Copyright law is a little bit convoluted. I admit it! As a photographer I care a lot about it, but even I find it difficult to decipher. In fact I had a heck of a time reading the Canadian Copyright Act when researching this article. So for you, someone who might not have a reason to think about it ever, I imagine it’s absolutely baffling.
It’s a question I often receive from clients as we discuss my process and our contract. When we get to the copyright clause there are understandably questions about who owns what, and what my clients can do with their photos. After all, you are contracting me to create photographs for you. So when you read that I own the rights to all of the photographs I produce you might rightly be surprised. Being that this is an important and significant investment, you should understand why your photographer owns the copyright to your photographs, what it means for you, and what you should look for in your photography contract to be sure you’re absolutely covered and protected.
Canadian Copyright Law
According to the Canadian Copyright Act, photographers are the original copyright holders of all of the images they produce. This means that every photograph I take of you technically belongs to me. Here’s how it reads in Copyright Act:
2 In this Act
… artistic work includes paintings, drawings, maps, charts, plans, photographs, engravings, sculptures, works of artistic craftsmanship, architectural works, and compilations of artistic works;
… photograph includes photo-lithograph and any work expressed by any process analogous to photography;
And here’s the important part:
13 (1) Subject to this Act, the author of a work shall be the first owner of the copyright therein.
For the purposes of my portrait and wedding contracts I’ve broken this down into much more simple language.
I keep the copyright to all photographs taken by my team and myself. No reproduction is permitted without my written authorization. I will also use your photos to promote my business in print, on my website, and in wedding magazines and blogs.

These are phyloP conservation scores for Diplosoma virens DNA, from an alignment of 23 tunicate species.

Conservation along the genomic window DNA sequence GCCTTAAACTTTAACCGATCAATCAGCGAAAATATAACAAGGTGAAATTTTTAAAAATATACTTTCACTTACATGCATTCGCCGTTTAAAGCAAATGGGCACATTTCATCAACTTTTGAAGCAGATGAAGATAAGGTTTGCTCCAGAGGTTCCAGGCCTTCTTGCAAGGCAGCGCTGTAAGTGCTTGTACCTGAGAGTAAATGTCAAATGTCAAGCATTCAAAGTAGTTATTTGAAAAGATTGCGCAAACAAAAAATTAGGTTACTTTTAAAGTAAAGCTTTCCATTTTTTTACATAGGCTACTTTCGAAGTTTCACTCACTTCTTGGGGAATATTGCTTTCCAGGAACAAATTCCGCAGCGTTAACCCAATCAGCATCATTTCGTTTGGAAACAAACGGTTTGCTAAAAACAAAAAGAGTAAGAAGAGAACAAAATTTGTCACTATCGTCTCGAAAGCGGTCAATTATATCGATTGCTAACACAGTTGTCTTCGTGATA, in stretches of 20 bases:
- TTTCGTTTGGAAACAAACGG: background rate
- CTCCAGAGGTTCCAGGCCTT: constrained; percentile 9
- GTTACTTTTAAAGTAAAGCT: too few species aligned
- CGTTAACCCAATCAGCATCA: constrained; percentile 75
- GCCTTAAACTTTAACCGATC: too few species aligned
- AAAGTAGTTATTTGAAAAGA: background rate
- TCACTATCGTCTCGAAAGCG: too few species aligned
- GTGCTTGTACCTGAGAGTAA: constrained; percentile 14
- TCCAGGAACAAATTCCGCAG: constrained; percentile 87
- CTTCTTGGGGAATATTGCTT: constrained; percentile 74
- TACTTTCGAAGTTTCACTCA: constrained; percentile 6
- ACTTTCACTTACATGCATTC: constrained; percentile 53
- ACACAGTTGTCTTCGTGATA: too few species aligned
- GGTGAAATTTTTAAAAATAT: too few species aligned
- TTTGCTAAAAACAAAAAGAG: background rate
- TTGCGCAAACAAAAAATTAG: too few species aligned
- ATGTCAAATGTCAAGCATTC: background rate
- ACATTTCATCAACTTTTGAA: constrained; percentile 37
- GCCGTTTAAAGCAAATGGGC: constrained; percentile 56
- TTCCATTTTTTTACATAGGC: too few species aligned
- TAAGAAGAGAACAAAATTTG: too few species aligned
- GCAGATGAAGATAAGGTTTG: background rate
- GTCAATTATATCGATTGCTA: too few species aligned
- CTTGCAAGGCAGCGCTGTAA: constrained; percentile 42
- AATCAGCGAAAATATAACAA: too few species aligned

If you’re feeling a bit weirded out about your photos being owned by your photographer, stick with me, because there are a couple important reasons why.
The Art of Photography
Your iPhone photos are fantastic. I’ve seen them. They’re cute as heck. But smartphone photos are not the same quality for a couple of reasons, and I’m not talking about how many megapixels they have. Yes, amateur equipment (including your smartphone) produces much sharper and brighter images than ever before. However there is a lot of style, math, physics, and even chemistry behind every amazing photograph. (That’s right, I said science!)
By working with a professional whose style you love, you’re capitalizing on their experience and talented eye. This is how you get those images which take your breath away, make you laugh, or make you cry uncontrollably. If you take that photographer out of the equation, there are no photos.
Additionally, no two photographers see a scene the same way. We have a vision for your photos and edit them in a meticulous manner to reflect your energy. That is why photographers like myself include a clause in our contract like the following to ensure that your photographs are always presented in the best way possible:
I put a lot of time and effort into producing beautiful photographs for all of my clients, and I want you to share them with your family and friends. However, you agree that you will not alter the photographs I give you in any way, including applying any digital filters (like on Instagram).
The Service of Photography
Though this might all seem like it protects the photographer and hangs our clients out to dry, that is not at all the case.
I have a question for you… When was your last vacation? Did you take your camera? Did you take hundreds of photos? Where are those photos now?
I bet they’re sitting on your computer, aren’t they? Or maybe they’re still on the memory card. Or maybe you have no idea where they are. I’ve seen so many people take hundreds of photos on a family trip, but so few have ever looked at them, and fewer still have had them printed. When they do the colour is often off and the size of the image is quite small.